The case had never received much attention before going to the Supreme Court, but the Court's ruling ignited legal groups on the left and Democrats that took action to transform the Ledbetter case into a rallying issue for the left. Some activists saw Lilly Ledbetter as an ideal standard-bearer in their attempt to persuade the public that the Supreme Court was moving too far to the right.[4]

Among the first to criticize the Court's decision was Marcia Greenberger, president of the National Women's Law Center, that saw in the ruling a "setback for women and a setback for civil rights" and called Ginsburg's opinion a "clarion call to the American people that this slim majority of the court is headed in the wrong direction." Debra Ness, president of the National Partnership for Women & Families, also condemned the decision, saying, “If employers can keep the discrimination hidden for a period of time, they can continue to discriminate without being held accountable.” On the other side, the majority's findings were applauded by the US Chamber of Commerce, that called it a "fair decision" that "eliminates a potential wind-fall against employers by employees trying to dredge up stale pay claims."[5]

The Bill Edit

Ledbetter speaks during the second day of the 2008 Democratic National Convention in Denver, Colorado.

The House Democrats were fast to react. On June 12, the caucus spoke against the Supreme Court decision. Claiming lead from Justice Ruth Ginsburg's minority opinion, which invited the Congress to take action by amending the law, the Democrats announced their intention to intervene: House Majority Leader Steny Hoyer and Education and Labor Committee Chairman George Miller said that a bill was to be passed to avoid future court rulings in line with Ledbetter, clearly putting that "a key provision of the legislation will make it clear that discrimination occurs not just when the decision to discriminate is made, but also when someone becomes subject to that discriminatory decision, and when they are affected by that discriminatory decision, including each time they are issued a discriminatory paycheck", as said by Rep. Miller.[6]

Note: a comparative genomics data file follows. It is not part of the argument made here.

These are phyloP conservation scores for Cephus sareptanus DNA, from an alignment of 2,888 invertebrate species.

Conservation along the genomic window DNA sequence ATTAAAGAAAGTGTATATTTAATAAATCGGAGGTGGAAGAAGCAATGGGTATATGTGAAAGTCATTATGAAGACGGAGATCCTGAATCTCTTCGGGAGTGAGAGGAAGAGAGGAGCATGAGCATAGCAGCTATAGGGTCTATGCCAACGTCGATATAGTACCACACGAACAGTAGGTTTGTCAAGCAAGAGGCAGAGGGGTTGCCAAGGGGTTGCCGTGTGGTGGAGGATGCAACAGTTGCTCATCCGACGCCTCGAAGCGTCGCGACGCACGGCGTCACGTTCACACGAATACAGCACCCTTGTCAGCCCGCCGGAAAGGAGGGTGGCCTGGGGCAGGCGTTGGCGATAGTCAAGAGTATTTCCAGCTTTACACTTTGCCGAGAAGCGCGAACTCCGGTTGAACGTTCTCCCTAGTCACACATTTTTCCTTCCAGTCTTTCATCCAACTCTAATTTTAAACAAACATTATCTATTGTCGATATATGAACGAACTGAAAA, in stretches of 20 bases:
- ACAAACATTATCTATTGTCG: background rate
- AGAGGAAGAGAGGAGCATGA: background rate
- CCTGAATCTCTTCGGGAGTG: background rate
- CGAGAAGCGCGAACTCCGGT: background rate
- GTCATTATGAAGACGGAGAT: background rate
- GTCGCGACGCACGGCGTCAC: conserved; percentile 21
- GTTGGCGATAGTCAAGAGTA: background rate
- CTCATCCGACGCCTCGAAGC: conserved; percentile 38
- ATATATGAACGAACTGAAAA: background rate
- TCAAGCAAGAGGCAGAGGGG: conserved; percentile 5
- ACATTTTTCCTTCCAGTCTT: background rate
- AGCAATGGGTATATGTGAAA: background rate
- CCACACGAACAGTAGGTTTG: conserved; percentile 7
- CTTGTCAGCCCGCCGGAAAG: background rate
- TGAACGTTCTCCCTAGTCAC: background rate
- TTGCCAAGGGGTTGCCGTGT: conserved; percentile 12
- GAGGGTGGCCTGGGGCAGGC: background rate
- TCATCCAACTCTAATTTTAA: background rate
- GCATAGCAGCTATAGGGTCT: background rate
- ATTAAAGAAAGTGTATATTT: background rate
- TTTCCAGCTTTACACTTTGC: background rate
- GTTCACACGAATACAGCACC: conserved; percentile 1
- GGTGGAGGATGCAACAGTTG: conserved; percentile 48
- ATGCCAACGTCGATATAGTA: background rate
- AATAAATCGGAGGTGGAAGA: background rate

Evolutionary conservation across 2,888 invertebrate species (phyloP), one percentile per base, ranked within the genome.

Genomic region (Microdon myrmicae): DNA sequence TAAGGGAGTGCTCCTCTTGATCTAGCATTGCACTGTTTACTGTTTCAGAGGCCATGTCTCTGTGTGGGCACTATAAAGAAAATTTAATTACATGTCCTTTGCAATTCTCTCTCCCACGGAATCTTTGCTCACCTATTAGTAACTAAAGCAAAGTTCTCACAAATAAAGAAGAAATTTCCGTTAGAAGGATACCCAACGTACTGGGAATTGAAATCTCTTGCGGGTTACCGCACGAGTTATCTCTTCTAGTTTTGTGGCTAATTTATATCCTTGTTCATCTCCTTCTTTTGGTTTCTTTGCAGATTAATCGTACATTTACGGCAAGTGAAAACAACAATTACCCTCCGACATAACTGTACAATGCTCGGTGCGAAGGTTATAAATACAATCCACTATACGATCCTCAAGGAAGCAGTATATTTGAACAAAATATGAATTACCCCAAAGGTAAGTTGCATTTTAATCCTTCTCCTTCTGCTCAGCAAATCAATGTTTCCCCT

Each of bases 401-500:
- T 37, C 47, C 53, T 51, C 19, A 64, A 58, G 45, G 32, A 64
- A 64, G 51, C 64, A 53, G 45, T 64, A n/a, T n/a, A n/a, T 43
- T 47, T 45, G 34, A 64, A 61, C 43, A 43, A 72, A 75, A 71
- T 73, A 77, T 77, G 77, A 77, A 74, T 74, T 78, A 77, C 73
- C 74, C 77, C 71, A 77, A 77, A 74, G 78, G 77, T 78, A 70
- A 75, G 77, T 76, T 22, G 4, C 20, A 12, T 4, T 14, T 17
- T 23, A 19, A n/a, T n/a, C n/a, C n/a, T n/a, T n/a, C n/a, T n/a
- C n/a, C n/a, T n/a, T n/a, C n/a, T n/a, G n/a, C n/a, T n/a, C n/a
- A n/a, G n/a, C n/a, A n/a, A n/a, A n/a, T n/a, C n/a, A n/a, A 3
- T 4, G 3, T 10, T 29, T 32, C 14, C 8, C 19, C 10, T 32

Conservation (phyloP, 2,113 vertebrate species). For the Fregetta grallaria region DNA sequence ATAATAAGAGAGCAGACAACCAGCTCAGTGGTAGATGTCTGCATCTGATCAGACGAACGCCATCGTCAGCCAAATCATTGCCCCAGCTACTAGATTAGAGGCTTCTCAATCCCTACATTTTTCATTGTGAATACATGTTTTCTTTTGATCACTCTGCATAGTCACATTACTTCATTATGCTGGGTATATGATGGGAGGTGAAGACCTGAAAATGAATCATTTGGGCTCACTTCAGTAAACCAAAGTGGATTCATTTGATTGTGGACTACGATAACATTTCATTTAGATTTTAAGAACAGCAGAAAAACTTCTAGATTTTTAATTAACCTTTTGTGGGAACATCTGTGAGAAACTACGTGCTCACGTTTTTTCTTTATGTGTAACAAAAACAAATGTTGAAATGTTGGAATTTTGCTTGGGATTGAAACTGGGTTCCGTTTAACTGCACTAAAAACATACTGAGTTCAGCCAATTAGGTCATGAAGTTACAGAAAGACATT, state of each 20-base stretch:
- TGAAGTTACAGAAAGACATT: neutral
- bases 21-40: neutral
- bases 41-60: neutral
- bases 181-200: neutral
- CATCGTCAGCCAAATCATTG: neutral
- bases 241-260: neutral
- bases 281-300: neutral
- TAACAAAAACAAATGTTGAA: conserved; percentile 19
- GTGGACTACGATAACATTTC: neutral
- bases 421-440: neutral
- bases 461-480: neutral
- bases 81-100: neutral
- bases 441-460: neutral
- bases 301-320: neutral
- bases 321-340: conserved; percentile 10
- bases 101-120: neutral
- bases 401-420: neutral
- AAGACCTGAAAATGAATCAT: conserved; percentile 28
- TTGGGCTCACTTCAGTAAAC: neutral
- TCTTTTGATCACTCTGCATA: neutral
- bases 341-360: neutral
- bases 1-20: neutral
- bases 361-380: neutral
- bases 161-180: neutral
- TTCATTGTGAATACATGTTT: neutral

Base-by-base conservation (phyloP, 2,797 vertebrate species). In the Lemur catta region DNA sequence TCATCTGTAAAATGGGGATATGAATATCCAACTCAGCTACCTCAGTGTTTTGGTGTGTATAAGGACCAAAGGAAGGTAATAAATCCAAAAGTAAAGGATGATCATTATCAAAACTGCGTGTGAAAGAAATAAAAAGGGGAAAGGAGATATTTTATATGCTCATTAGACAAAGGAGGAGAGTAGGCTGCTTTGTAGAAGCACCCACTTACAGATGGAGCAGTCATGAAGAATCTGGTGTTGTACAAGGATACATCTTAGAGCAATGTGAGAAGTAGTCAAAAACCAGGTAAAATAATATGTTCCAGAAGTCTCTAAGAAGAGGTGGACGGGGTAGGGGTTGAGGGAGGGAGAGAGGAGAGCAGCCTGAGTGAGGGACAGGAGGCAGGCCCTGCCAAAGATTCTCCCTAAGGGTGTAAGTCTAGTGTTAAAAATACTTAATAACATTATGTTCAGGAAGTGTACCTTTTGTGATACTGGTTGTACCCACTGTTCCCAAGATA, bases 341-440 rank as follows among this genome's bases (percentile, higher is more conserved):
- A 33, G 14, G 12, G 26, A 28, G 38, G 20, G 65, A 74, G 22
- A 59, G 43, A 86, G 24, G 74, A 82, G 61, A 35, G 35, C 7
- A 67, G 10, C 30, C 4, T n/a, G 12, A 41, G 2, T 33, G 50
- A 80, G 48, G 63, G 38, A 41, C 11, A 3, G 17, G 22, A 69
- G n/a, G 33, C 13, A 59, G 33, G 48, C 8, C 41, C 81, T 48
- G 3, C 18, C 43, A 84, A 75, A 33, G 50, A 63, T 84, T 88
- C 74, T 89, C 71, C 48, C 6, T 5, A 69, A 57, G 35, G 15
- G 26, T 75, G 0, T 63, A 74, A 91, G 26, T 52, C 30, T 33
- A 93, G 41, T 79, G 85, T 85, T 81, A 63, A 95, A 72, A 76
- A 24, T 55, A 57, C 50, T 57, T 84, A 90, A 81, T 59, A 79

Republicans immediately opposed the bill as drafted, with Education and Labor Committee ranking member Howard McKeon raising the issue that companies would be held liable for actions taken by managers who were not leading the company anymore: "At the end of the day, such a loophole conceivably could allow a retiring employee to seek damages against a company now led by executives who had nothing to do with the initial act of discrimination".[6]

The issue divided lawyers. The American Bar Association passed a resolution supporting the new bill. Other lawyers, such as Neal Mollen, argued that extending the term limit would put a strain on the chances of an adequate defense for the employers, as to defend themselves one "has to rely on documents and the memory of individuals, and neither of those is permanent. If a disappointed employee can wait for many years before raising a claim of discrimination ... he or she can wait out the employer, that is ensure that the employer effectively unable to offer any meaningful defense to the claim".[4][6]